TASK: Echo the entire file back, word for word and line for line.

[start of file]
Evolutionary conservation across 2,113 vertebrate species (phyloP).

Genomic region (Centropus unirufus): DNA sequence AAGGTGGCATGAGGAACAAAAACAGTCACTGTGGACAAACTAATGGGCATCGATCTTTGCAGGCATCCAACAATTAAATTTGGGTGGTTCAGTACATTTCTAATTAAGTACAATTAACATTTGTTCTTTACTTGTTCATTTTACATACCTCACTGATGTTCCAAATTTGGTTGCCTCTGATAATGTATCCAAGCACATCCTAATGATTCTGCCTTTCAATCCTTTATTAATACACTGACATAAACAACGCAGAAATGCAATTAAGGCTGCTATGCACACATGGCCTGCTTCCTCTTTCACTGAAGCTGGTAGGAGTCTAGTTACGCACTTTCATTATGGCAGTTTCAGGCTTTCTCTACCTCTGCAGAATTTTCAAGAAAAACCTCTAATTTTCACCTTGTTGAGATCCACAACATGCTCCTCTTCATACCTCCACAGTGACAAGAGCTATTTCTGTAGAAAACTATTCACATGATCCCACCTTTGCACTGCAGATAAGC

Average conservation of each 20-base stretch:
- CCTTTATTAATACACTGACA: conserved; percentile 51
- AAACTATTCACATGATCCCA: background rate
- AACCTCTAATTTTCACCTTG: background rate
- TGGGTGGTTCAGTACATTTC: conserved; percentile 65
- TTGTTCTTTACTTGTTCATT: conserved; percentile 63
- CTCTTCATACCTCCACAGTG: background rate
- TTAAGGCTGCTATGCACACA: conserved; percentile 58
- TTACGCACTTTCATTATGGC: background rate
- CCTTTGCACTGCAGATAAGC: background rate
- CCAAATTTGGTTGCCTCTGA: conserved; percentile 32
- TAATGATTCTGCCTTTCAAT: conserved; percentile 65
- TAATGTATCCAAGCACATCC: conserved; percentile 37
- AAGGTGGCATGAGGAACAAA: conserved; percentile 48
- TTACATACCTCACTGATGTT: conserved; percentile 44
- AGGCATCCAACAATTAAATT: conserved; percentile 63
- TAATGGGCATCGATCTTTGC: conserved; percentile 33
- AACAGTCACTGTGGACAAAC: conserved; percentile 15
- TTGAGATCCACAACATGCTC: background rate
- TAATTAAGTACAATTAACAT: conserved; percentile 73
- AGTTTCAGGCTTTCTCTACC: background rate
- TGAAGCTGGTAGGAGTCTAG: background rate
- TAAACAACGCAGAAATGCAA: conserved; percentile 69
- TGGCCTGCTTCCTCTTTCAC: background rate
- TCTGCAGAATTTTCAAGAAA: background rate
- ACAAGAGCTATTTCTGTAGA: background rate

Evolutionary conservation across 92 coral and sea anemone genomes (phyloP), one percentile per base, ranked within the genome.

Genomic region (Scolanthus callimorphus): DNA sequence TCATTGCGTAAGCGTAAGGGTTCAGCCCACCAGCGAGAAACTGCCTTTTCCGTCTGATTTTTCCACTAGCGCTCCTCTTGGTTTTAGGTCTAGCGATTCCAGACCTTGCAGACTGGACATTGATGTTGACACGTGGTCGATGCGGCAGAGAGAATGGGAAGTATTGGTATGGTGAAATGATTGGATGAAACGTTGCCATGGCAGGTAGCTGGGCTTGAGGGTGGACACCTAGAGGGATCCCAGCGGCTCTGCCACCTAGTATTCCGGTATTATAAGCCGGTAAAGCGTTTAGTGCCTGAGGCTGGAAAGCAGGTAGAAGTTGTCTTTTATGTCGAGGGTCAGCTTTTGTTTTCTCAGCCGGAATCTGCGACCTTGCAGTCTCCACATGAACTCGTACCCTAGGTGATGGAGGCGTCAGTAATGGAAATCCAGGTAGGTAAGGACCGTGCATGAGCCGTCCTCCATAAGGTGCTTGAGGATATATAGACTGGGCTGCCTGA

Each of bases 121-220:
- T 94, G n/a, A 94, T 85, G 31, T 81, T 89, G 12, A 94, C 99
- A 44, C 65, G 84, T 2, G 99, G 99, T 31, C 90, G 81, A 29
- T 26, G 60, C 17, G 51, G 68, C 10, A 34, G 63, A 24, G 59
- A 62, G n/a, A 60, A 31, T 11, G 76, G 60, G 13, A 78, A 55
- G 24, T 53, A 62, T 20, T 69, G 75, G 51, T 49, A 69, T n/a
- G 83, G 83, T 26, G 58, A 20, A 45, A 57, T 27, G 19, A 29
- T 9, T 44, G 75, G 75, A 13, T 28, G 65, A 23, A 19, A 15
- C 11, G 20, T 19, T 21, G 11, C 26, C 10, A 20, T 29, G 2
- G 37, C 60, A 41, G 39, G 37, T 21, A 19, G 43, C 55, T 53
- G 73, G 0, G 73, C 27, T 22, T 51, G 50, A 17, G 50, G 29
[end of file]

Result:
Evolutionary conservation across 2,113 vertebrate species (phyloP).

Genomic region (Centropus unirufus): DNA sequence AAGGTGGCATGAGGAACAAAAACAGTCACTGTGGACAAACTAATGGGCATCGATCTTTGCAGGCATCCAACAATTAAATTTGGGTGGTTCAGTACATTTCTAATTAAGTACAATTAACATTTGTTCTTTACTTGTTCATTTTACATACCTCACTGATGTTCCAAATTTGGTTGCCTCTGATAATGTATCCAAGCACATCCTAATGATTCTGCCTTTCAATCCTTTATTAATACACTGACATAAACAACGCAGAAATGCAATTAAGGCTGCTATGCACACATGGCCTGCTTCCTCTTTCACTGAAGCTGGTAGGAGTCTAGTTACGCACTTTCATTATGGCAGTTTCAGGCTTTCTCTACCTCTGCAGAATTTTCAAGAAAAACCTCTAATTTTCACCTTGTTGAGATCCACAACATGCTCCTCTTCATACCTCCACAGTGACAAGAGCTATTTCTGTAGAAAACTATTCACATGATCCCACCTTTGCACTGCAGATAAGC

Average conservation of each 20-base stretch:
- CCTTTATTAATACACTGACA: conserved; percentile 51
- AAACTATTCACATGATCCCA: background rate
- AACCTCTAATTTTCACCTTG: background rate
- TGGGTGGTTCAGTACATTTC: conserved; percentile 65
- TTGTTCTTTACTTGTTCATT: conserved; percentile 63
- CTCTTCATACCTCCACAGTG: background rate
- TTAAGGCTGCTATGCACACA: conserved; percentile 58
- TTACGCACTTTCATTATGGC: background rate
- CCTTTGCACTGCAGATAAGC: background rate
- CCAAATTTGGTTGCCTCTGA: conserved; percentile 32
- TAATGATTCTGCCTTTCAAT: conserved; percentile 65
- TAATGTATCCAAGCACATCC: conserved; percentile 37
- AAGGTGGCATGAGGAACAAA: conserved; percentile 48
- TTACATACCTCACTGATGTT: conserved; percentile 44
- AGGCATCCAACAATTAAATT: conserved; percentile 63
- TAATGGGCATCGATCTTTGC: conserved; percentile 33
- AACAGTCACTGTGGACAAAC: conserved; percentile 15
- TTGAGATCCACAACATGCTC: background rate
- TAATTAAGTACAATTAACAT: conserved; percentile 73
- AGTTTCAGGCTTTCTCTACC: background rate
- TGAAGCTGGTAGGAGTCTAG: background rate
- TAAACAACGCAGAAATGCAA: conserved; percentile 69
- TGGCCTGCTTCCTCTTTCAC: background rate
- TCTGCAGAATTTTCAAGAAA: background rate
- ACAAGAGCTATTTCTGTAGA: background rate

Evolutionary conservation across 92 coral and sea anemone genomes (phyloP), one percentile per base, ranked within the genome.

Genomic region (Scolanthus callimorphus): DNA sequence TCATTGCGTAAGCGTAAGGGTTCAGCCCACCAGCGAGAAACTGCCTTTTCCGTCTGATTTTTCCACTAGCGCTCCTCTTGGTTTTAGGTCTAGCGATTCCAGACCTTGCAGACTGGACATTGATGTTGACACGTGGTCGATGCGGCAGAGAGAATGGGAAGTATTGGTATGGTGAAATGATTGGATGAAACGTTGCCATGGCAGGTAGCTGGGCTTGAGGGTGGACACCTAGAGGGATCCCAGCGGCTCTGCCACCTAGTATTCCGGTATTATAAGCCGGTAAAGCGTTTAGTGCCTGAGGCTGGAAAGCAGGTAGAAGTTGTCTTTTATGTCGAGGGTCAGCTTTTGTTTTCTCAGCCGGAATCTGCGACCTTGCAGTCTCCACATGAACTCGTACCCTAGGTGATGGAGGCGTCAGTAATGGAAATCCAGGTAGGTAAGGACCGTGCATGAGCCGTCCTCCATAAGGTGCTTGAGGATATATAGACTGGGCTGCCTGA

Each of bases 121-220:
- T 94, G n/a, A 94, T 85, G 31, T 81, T 89, G 12, A 94, C 99
- A 44, C 65, G 84, T 2, G 99, G 99, T 31, C 90, G 81, A 29
- T 26, G 60, C 17, G 51, G 68, C 10, A 34, G 63, A 24, G 59
- A 62, G n/a, A 60, A 31, T 11, G 76, G 60, G 13, A 78, A 55
- G 24, T 53, A 62, T 20, T 69, G 75, G 51, T 49, A 69, T n/a
- G 83, G 83, T 26, G 58, A 20, A 45, A 57, T 27, G 19, A 29
- T 9, T 44, G 75, G 75, A 13, T 28, G 65, A 23, A 19, A 15
- C 11, G 20, T 19, T 21, G 11, C 26, C 10, A 20, T 29, G 2
- G 37, C 60, A 41, G 39, G 37, T 21, A 19, G 43, C 55, T 53
- G 73, G 0, G 73, C 27, T 22, T 51, G 50, A 17, G 50, G 29